So in the battle for the night of July 31 st between Opus One Productions (Girl Talk Concert) and Joker Productions (Neko Case concert) it seems as if the final tactical maneuver on behalf of Opus One has rendered the Neko Case show (in my opinion anyway) obsolete.
Opus One (most likely at the behest of Mr. Greg Gillis) has proceeded to gather arguably the greatest collection of Pittsburgh-based talent on one bill in years. In addition to the illustrious Girl Talk, the lineup will include Wiz Khalifa, Don Caballero, Donora, Grand Buffet, The Modey Lemon, and Centipede Eest peforming together at the Ampitheater at Station Square on July 31st at 6:00 pm.
The combination of The Modey Lemon, Grand Buffet and Don Caballero alone, who are all Pittsburgh legends respectively but played very few local shows as of late, has me frothing at the mouth. And of course, anyone who has ever attended a Girl Talk concert knows what that means. Mr. Gillis’ victory lap last fall at Gravity Nightclub was one for the ages, complete with a New Year’s-like blanket of black and gold balloons, a large projection screen shooting up an elaborate collage of Pittsburgh sports iconography, and more high school kids than anyone could have possibly imagined.
Girl Talk was the first Pittsburgh-based artist I decided to write about. When Night Ripper hit my iPod in the fall of 2006, which was passed onto me by a friend of mine at Princeton’s WPRB, I did a number of things. First, I frantically shoved the record in front of every member of my college soccer team, five of whom I lived with, desperately explaining how this guy, Greg Gillis, came from Pittsburgh and was the DJ equivalent of Batman (at the time of the record’s release Gillis was working at a still unnamed Pittsburgh- based chemical engineering company, repeatedly escaping the white collar grind to play riotous weekend gigs across the northeast, all while his co-workers were none the wiser).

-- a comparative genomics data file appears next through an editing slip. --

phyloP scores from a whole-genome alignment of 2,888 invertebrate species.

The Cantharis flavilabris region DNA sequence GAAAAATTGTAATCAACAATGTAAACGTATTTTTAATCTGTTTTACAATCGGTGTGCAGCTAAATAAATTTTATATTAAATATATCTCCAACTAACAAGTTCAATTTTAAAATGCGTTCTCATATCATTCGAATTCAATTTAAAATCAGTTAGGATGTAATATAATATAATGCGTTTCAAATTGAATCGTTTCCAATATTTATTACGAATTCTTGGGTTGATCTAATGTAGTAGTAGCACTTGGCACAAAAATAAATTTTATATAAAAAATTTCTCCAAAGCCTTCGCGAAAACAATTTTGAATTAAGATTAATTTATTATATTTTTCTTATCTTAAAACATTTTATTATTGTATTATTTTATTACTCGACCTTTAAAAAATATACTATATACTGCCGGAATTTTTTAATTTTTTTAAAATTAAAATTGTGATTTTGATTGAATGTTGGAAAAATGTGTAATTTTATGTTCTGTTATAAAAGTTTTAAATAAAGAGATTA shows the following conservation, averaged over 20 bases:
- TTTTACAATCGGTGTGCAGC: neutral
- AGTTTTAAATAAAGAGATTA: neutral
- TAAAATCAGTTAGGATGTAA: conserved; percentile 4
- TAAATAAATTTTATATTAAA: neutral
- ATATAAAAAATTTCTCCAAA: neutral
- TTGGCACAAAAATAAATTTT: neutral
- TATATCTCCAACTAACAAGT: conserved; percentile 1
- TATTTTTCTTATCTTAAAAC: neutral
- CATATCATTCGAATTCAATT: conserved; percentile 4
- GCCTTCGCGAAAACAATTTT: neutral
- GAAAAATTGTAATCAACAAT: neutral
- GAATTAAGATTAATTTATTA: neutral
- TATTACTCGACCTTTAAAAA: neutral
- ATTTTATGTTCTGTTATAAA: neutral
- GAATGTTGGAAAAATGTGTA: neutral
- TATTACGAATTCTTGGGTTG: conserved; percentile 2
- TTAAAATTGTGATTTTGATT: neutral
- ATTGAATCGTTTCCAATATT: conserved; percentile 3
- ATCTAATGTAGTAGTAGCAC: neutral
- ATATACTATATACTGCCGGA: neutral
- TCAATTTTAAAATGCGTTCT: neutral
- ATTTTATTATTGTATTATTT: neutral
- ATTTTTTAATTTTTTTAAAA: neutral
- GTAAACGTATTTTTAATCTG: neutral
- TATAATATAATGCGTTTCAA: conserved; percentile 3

Second, I came to the obvious conclusion that Night Ripper must become a pregame, house party, and late night dance session staple, simply because the album possessed an unparalleled ability to pitch the most disparate group of people into a dancing fervor. Most importantly, I realized that Greg Gillis’ taste for popular music was unrivaled by any DJ working today. Yes, while his technical prowess is impressive, (I read somwhere he crafted his albums, most averaging 200+ samples, using only a wave editor and a calculator) his keen ear for brilliant mash up combinations has taken a genre previously maligned as a mere novelty to an entirely different, challenging level. A simple list of his most famous combinations will cement this fact: The Verve’s “Bittersweet Symphony” – Ying Yang Twins’ “The Whisper Song,” The Spencer Davis Group’s “Gimme Some Lovin” – UGK ‘s “International Player’s Anthem,” Metallica’s “One” – Lil Mama’s “Lip Gloss,” and last but not least, Notorious B.I.G.’s “Juicy” – Elton John’s “Tiny Dancer.”
With such a strong line up of groups leading to the explosion of pure, unmitigated fun that is a Girl Talk live show, I am convinced this will easily become the party of the summer.